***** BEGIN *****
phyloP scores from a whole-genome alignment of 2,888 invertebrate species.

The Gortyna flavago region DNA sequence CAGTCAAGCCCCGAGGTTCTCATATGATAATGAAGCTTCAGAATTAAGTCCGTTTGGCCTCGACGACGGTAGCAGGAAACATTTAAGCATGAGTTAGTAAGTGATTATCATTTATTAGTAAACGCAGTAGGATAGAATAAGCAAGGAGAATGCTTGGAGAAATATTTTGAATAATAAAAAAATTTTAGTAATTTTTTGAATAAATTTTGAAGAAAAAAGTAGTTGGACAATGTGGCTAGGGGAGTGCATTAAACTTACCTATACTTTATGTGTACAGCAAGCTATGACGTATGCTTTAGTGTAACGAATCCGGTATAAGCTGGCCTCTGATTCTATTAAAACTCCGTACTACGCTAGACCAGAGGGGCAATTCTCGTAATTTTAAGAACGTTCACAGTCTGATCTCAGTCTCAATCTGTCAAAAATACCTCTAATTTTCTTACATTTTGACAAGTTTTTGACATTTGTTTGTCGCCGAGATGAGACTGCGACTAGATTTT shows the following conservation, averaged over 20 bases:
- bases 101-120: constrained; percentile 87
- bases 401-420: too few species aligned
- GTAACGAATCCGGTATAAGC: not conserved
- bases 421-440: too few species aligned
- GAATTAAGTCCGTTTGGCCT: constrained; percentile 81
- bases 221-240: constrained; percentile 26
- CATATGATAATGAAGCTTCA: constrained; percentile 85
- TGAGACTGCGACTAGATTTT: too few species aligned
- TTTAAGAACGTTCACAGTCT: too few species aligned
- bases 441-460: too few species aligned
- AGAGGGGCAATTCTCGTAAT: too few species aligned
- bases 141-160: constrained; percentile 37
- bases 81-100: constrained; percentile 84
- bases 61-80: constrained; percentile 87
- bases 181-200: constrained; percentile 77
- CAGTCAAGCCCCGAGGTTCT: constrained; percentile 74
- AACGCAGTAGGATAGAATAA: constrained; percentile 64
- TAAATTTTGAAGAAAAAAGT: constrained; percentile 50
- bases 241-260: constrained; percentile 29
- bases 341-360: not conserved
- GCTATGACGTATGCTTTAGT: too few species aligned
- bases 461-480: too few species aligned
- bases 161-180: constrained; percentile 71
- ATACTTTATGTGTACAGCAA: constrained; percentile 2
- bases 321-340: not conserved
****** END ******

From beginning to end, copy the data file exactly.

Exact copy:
phyloP scores from a whole-genome alignment of 2,888 invertebrate species.

The Gortyna flavago region DNA sequence CAGTCAAGCCCCGAGGTTCTCATATGATAATGAAGCTTCAGAATTAAGTCCGTTTGGCCTCGACGACGGTAGCAGGAAACATTTAAGCATGAGTTAGTAAGTGATTATCATTTATTAGTAAACGCAGTAGGATAGAATAAGCAAGGAGAATGCTTGGAGAAATATTTTGAATAATAAAAAAATTTTAGTAATTTTTTGAATAAATTTTGAAGAAAAAAGTAGTTGGACAATGTGGCTAGGGGAGTGCATTAAACTTACCTATACTTTATGTGTACAGCAAGCTATGACGTATGCTTTAGTGTAACGAATCCGGTATAAGCTGGCCTCTGATTCTATTAAAACTCCGTACTACGCTAGACCAGAGGGGCAATTCTCGTAATTTTAAGAACGTTCACAGTCTGATCTCAGTCTCAATCTGTCAAAAATACCTCTAATTTTCTTACATTTTGACAAGTTTTTGACATTTGTTTGTCGCCGAGATGAGACTGCGACTAGATTTT shows the following conservation, averaged over 20 bases:
- bases 101-120: constrained; percentile 87
- bases 401-420: too few species aligned
- GTAACGAATCCGGTATAAGC: not conserved
- bases 421-440: too few species aligned
- GAATTAAGTCCGTTTGGCCT: constrained; percentile 81
- bases 221-240: constrained; percentile 26
- CATATGATAATGAAGCTTCA: constrained; percentile 85
- TGAGACTGCGACTAGATTTT: too few species aligned
- TTTAAGAACGTTCACAGTCT: too few species aligned
- bases 441-460: too few species aligned
- AGAGGGGCAATTCTCGTAAT: too few species aligned
- bases 141-160: constrained; percentile 37
- bases 81-100: constrained; percentile 84
- bases 61-80: constrained; percentile 87
- bases 181-200: constrained; percentile 77
- CAGTCAAGCCCCGAGGTTCT: constrained; percentile 74
- AACGCAGTAGGATAGAATAA: constrained; percentile 64
- TAAATTTTGAAGAAAAAAGT: constrained; percentile 50
- bases 241-260: constrained; percentile 29
- bases 341-360: not conserved
- GCTATGACGTATGCTTTAGT: too few species aligned
- bases 461-480: too few species aligned
- bases 161-180: constrained; percentile 71
- ATACTTTATGTGTACAGCAA: constrained; percentile 2
- bases 321-340: not conserved